SAN DIEGO—A symposium organized here at the last minute by two of the world’s most prominent scientific organizations addressed recent attacks on an increasingly beleaguered climate science community. The panel met in the uncertain aftermath of the release of e-mails stolen from prominent climate scientists and critiques of the Intergovernmental Panel on Climate Change (IPCC).
The panel of academics was convened by National Academy of Science President Ralph Cicerone, in conjunction with the American Association for the Advancement of Science (which publishes ScienceNOW), which is holding its annual meeting here. At a time when the biggest headlines on science have been over the flaws or legitimacy of climate science, said Cicerone, recent skirmishes over climate research “have really shaken the confidence of the public in the conduct of science [overall].” He cited a number of recent polls, which show a “degradation” in the respect of the public for science in general.
Climate researchers have taken the biggest hit. They are feeling the brunt of what IPCC author Chris Field has described as a “feeding frenzy” since the November e-mail release. “The situation is completely out of hand,” said Texas A&M climate scientist Gerald North. “One guy e-mailed me to say I'm a ‘whore for the global warming crowd.’ ” His PowerPoint presentation included a slide quoting conservative talk show host Glenn Beck: “If the IPCC had been done by Japanese scientists, there's not enough knives on planet Earth for hara-kiri that should have occurred.” Said North, “Scientists cannot use the same tone and rhetorical style as commentators and bloggers.”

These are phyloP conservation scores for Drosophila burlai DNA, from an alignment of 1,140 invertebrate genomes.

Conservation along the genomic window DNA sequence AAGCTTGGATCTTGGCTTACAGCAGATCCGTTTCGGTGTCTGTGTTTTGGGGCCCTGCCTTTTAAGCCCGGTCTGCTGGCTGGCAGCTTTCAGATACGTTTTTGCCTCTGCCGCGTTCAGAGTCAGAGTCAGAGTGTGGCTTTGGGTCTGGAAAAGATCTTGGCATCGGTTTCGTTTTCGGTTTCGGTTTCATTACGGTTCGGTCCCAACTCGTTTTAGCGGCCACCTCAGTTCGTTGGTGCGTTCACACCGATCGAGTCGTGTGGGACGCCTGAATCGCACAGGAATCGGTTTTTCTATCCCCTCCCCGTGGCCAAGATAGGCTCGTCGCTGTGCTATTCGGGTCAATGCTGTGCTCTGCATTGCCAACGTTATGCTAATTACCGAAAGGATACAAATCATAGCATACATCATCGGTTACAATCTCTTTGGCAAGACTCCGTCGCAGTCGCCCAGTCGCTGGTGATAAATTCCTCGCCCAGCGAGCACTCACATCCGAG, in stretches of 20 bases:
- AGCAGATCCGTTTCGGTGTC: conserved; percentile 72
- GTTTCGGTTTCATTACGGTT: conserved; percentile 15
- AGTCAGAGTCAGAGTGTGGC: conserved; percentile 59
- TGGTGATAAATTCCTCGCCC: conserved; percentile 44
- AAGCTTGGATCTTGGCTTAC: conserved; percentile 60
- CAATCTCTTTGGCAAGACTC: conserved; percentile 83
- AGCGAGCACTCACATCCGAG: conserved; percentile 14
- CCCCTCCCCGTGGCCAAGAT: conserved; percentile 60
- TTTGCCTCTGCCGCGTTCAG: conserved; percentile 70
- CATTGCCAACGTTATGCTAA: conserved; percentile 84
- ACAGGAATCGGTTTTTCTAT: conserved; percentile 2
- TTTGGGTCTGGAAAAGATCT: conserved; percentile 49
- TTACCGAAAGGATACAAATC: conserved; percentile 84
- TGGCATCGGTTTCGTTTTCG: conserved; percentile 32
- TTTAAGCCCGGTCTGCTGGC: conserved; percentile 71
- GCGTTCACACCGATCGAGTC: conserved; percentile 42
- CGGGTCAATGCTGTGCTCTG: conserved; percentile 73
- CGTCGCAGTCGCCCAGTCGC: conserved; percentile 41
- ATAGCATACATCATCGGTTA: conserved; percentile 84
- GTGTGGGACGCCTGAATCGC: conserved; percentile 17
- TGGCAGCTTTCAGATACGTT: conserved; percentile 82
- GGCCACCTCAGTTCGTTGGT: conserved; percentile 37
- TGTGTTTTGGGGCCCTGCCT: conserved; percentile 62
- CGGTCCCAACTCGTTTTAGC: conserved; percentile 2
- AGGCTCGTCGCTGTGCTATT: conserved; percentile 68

Scientists repeatedly admitted how ill-equipped they were for the political fight into which they’ve found themselves flung. “We are very immature in our public communications," North said. “We need some coaching.” Harvard University policy expert Sheila Jasanoff, whose presentation focused largely on philosophical issues related to science and society, allowed that scientists had made a “tactical error” in not responding explicitly in public to attacks.
The press is responsible for much of the dire straits in which climate scientists now find themselves, the researchers said. For example, commentators have made “careless” assertions that large snowfall on the U.S. Eastern seaboard undermined global warming patterns, says Cicerone. That’s particularly frustrating for scientists who generally believe that a warmer atmosphere would mean a wetter and therefore snowier one. “The reporting on this has been truly abominable,” said ocean scientist James McCarthy of Harvard.
But McCarthy said that scientists had made plenty of mistakes on their own. Critics, for example, have uncovered a handful of errors in the 2007 IPCC report, including a false assertion that Himalayan glaciers would melt away by 2035. “The scientific community has been powerless” McCarthy said, to respond to attacks on the fundamental authority of IPCC, seemingly undermined by “two sentences on glaciers.” Small errors in the 2007 report were “careless” and minor he said, but IPCC should have done a full and public examination to describe how they had come about. “The names of the authors, who was on the review, what happened—it all should have been up there, and it wasn’t done. And I think that the institution was hurt as a result,” he said.
The community allowed “the situation to get out of control,” said Jasanoff. She said that in general scientists had to connect better to the public, one of the themes of this year’s AAAS meeting. “There is a kind of arrogance—we are scientists and we know best” Jasanoff said. “That needs to change.”